Let’s get on then eh? I’ve been round the Valencia MotoGP track plenty of times in the past – but not for a while. So I’m keen to refresh my memory in the early warmup session. What I do remember is that it’s a fairly tight, technical track, with none of the massive booming straights and triple-digit sweeping corners you get on bigger tracks. Has Ducati made a mistake, launching a 214bhp rocketship on a track maybe better suited to a supersport bike?

First impressions are good for the Bologna massive. The V4 is easy as pie to get going on: a good, comfy riding position, massive new colour LCD dash that’s easier than ever to get on with. Even the mirrors seem to be actually usable as devices to see what’s going on behind you. Whatever next?

Out on track, things just keep getting better. The engine is getting a lot of attention, and it’s shining already. The 1,103cc capacity looks like a bit of a cheek on the face of it – adding ten per cent more bangs than the competition is obviously going to help a lot. But Ducati’s only going down the path taken by the likes of Kawasaki with its ZX-636R in the past. The engineers told us they wanted to make an engine that gave the same strong, torquey feel as Ducati’s big twins, while giving the strong top-end power offered by the fours. Bumping the capacity lets them do that, with the obvious downside of not being eligible for superbike racing. The firm will have to homologate a 999cc version for Chaz Davies and the Corse team – just as Kawasaki had to make a 599cc ZX-6R in the mid-2000s.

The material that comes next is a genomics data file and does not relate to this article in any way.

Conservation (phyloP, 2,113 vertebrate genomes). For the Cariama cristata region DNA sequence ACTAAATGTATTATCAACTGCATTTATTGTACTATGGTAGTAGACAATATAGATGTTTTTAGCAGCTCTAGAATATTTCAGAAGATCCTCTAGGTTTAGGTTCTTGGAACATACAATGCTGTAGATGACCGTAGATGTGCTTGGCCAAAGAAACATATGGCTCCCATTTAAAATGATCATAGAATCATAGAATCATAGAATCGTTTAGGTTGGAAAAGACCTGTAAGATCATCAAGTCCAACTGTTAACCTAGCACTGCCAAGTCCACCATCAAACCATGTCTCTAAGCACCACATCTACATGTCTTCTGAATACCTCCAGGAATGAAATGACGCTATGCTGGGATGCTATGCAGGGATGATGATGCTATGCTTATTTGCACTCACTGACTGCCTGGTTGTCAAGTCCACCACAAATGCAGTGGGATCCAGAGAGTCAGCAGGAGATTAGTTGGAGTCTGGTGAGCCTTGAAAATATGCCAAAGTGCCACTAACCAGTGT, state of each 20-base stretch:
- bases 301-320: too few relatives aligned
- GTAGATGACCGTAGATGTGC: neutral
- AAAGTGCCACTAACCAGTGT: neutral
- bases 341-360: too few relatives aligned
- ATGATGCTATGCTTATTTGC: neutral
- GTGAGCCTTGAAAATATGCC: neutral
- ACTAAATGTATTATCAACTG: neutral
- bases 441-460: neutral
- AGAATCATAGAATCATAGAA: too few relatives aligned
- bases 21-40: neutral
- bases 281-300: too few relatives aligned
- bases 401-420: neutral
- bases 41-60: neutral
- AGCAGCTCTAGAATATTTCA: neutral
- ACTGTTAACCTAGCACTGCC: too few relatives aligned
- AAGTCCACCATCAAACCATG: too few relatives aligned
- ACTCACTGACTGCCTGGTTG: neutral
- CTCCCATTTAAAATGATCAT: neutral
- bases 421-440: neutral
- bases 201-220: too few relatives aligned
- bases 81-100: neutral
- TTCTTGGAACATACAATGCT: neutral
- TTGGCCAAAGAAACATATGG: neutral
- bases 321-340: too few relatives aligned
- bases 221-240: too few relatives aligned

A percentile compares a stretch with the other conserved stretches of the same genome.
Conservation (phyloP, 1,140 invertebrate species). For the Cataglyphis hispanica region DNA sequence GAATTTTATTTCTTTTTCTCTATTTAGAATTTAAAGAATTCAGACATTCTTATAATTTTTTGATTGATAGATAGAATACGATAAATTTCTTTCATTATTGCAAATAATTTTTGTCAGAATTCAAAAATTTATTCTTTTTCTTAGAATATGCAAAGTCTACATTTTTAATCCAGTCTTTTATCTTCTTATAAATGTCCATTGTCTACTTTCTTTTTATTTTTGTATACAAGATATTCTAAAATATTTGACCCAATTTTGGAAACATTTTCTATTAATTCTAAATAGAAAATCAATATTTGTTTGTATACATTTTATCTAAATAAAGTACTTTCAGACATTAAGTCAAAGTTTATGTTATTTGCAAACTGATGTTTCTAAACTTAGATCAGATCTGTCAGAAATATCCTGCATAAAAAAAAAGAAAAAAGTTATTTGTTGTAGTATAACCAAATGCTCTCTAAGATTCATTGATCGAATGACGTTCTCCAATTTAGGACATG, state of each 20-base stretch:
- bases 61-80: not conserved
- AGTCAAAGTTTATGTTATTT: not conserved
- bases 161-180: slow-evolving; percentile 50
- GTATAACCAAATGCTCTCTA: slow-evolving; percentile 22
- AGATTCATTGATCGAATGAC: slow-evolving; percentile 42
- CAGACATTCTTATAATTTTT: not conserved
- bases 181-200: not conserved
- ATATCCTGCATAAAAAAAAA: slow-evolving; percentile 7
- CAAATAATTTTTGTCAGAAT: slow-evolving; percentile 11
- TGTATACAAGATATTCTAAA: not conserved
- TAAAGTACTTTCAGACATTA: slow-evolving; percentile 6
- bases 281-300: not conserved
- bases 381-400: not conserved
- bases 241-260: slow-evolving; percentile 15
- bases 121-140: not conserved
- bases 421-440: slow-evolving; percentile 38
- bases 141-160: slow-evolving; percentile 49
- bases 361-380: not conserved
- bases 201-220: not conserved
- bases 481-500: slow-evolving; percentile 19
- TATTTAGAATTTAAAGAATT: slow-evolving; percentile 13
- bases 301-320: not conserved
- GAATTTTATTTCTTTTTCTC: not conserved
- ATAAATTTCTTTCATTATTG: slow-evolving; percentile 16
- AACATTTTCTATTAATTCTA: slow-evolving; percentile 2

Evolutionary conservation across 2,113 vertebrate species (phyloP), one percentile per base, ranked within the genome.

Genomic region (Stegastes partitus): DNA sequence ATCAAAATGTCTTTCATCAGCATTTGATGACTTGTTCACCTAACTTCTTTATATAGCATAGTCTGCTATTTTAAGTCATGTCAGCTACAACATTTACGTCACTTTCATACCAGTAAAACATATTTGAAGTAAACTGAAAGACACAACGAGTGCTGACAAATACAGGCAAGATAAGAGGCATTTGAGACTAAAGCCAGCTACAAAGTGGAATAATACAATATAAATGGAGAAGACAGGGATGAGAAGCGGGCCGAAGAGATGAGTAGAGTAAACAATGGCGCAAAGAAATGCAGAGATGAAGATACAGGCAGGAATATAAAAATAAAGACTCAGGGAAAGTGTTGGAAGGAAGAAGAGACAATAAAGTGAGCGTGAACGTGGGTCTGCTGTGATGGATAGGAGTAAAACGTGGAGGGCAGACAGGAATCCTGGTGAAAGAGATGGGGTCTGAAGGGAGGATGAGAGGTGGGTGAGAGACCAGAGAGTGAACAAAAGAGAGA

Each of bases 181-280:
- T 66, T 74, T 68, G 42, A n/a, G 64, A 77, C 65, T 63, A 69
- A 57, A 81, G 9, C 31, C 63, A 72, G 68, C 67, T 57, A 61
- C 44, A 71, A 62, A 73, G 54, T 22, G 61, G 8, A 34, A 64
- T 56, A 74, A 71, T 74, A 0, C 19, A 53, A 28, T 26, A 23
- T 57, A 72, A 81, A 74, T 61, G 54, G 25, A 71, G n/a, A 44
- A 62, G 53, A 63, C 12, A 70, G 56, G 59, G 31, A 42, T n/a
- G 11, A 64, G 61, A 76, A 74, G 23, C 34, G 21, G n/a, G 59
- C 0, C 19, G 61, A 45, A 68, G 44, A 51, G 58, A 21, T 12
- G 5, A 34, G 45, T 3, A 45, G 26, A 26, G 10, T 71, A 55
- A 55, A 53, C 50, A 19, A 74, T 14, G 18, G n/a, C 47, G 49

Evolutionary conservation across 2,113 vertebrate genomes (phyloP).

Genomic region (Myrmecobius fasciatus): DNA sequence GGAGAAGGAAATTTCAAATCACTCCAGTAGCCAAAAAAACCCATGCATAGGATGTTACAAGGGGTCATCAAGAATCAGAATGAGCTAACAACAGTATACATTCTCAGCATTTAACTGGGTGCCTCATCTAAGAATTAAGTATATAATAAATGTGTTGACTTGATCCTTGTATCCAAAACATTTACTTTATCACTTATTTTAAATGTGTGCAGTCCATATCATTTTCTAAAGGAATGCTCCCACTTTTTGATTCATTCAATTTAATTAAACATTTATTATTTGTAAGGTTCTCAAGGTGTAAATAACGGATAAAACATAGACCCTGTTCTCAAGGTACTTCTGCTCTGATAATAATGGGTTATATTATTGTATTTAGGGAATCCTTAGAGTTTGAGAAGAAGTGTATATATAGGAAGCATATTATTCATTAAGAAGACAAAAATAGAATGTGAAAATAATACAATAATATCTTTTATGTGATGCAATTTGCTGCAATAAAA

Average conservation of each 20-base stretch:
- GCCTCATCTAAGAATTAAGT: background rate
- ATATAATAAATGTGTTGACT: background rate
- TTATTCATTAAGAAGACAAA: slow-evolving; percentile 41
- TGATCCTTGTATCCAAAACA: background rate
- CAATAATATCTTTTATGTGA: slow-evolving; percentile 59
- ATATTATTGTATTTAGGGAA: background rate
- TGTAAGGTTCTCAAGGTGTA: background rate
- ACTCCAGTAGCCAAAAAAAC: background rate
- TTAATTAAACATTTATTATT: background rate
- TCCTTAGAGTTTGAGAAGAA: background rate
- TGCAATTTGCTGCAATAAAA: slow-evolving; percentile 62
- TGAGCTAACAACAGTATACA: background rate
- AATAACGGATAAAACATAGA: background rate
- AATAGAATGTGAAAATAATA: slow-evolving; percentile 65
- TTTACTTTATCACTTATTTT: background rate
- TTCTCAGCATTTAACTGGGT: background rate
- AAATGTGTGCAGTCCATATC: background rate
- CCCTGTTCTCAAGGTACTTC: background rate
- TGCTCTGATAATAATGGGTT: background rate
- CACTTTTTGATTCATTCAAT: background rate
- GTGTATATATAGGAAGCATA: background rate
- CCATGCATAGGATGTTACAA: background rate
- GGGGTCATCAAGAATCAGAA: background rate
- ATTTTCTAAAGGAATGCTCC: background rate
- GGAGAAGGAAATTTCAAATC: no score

Rules and cheek aside, the new lump is properly astounding. The capacity, together with the ‘twin-pulse’ firing order give hammer-blow grunt down low, and it fires you out of Valencia’s slower second gear bends like an angry, blood red howitzer. The power just keeps building though, and where a big twin might start to wheeze a little, the four-cylinder nature takes over, and a heady rort yowls out of the airbox below you. Monstrous power – but not at all intimidating. The engineers told us they’d worked hard to make the performance accessible on the new bike, and it’s worked a treat. The throttle response is clean, crisp and progressive, and you feel as if you’re in total control – even without considering the electronic safety nets of traction control, anti-wheelie, and rear wheel slide control (!)